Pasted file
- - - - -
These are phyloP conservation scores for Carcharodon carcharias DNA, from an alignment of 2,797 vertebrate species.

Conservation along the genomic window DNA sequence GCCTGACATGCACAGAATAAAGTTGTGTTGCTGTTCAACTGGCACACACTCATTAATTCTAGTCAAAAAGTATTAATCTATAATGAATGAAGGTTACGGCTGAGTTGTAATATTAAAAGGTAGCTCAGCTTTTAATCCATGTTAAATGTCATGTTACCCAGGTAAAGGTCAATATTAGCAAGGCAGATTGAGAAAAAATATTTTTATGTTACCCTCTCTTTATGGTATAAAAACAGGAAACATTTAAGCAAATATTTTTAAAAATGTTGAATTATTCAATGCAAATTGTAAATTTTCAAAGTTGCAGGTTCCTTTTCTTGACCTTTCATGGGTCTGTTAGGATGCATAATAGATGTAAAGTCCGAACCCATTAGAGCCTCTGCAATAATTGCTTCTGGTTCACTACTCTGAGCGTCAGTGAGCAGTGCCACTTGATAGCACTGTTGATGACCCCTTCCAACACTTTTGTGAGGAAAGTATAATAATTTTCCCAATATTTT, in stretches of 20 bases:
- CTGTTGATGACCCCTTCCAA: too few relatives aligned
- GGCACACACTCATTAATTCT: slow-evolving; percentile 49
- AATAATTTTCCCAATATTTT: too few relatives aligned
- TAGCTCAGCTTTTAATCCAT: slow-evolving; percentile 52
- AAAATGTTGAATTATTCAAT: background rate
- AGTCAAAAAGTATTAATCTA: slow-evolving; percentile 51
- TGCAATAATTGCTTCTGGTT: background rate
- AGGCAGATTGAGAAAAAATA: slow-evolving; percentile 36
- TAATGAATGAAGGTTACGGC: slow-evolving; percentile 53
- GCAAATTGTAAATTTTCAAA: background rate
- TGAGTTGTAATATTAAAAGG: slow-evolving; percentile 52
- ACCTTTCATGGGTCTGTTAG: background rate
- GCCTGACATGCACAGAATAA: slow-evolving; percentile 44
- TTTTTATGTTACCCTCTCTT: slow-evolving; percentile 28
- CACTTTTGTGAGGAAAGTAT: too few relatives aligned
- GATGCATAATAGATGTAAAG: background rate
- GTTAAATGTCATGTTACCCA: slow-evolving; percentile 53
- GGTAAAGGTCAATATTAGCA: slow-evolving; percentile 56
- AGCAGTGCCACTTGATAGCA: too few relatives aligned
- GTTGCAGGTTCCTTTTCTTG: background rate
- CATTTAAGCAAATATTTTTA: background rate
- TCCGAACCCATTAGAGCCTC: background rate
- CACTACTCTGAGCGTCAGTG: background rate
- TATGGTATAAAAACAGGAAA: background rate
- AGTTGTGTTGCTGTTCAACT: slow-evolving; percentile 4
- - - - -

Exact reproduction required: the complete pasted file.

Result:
These are phyloP conservation scores for Carcharodon carcharias DNA, from an alignment of 2,797 vertebrate species.

Conservation along the genomic window DNA sequence GCCTGACATGCACAGAATAAAGTTGTGTTGCTGTTCAACTGGCACACACTCATTAATTCTAGTCAAAAAGTATTAATCTATAATGAATGAAGGTTACGGCTGAGTTGTAATATTAAAAGGTAGCTCAGCTTTTAATCCATGTTAAATGTCATGTTACCCAGGTAAAGGTCAATATTAGCAAGGCAGATTGAGAAAAAATATTTTTATGTTACCCTCTCTTTATGGTATAAAAACAGGAAACATTTAAGCAAATATTTTTAAAAATGTTGAATTATTCAATGCAAATTGTAAATTTTCAAAGTTGCAGGTTCCTTTTCTTGACCTTTCATGGGTCTGTTAGGATGCATAATAGATGTAAAGTCCGAACCCATTAGAGCCTCTGCAATAATTGCTTCTGGTTCACTACTCTGAGCGTCAGTGAGCAGTGCCACTTGATAGCACTGTTGATGACCCCTTCCAACACTTTTGTGAGGAAAGTATAATAATTTTCCCAATATTTT, in stretches of 20 bases:
- CTGTTGATGACCCCTTCCAA: too few relatives aligned
- GGCACACACTCATTAATTCT: slow-evolving; percentile 49
- AATAATTTTCCCAATATTTT: too few relatives aligned
- TAGCTCAGCTTTTAATCCAT: slow-evolving; percentile 52
- AAAATGTTGAATTATTCAAT: background rate
- AGTCAAAAAGTATTAATCTA: slow-evolving; percentile 51
- TGCAATAATTGCTTCTGGTT: background rate
- AGGCAGATTGAGAAAAAATA: slow-evolving; percentile 36
- TAATGAATGAAGGTTACGGC: slow-evolving; percentile 53
- GCAAATTGTAAATTTTCAAA: background rate
- TGAGTTGTAATATTAAAAGG: slow-evolving; percentile 52
- ACCTTTCATGGGTCTGTTAG: background rate
- GCCTGACATGCACAGAATAA: slow-evolving; percentile 44
- TTTTTATGTTACCCTCTCTT: slow-evolving; percentile 28
- CACTTTTGTGAGGAAAGTAT: too few relatives aligned
- GATGCATAATAGATGTAAAG: background rate
- GTTAAATGTCATGTTACCCA: slow-evolving; percentile 53
- GGTAAAGGTCAATATTAGCA: slow-evolving; percentile 56
- AGCAGTGCCACTTGATAGCA: too few relatives aligned
- GTTGCAGGTTCCTTTTCTTG: background rate
- CATTTAAGCAAATATTTTTA: background rate
- TCCGAACCCATTAGAGCCTC: background rate
- CACTACTCTGAGCGTCAGTG: background rate
- TATGGTATAAAAACAGGAAA: background rate
- AGTTGTGTTGCTGTTCAACT: slow-evolving; percentile 4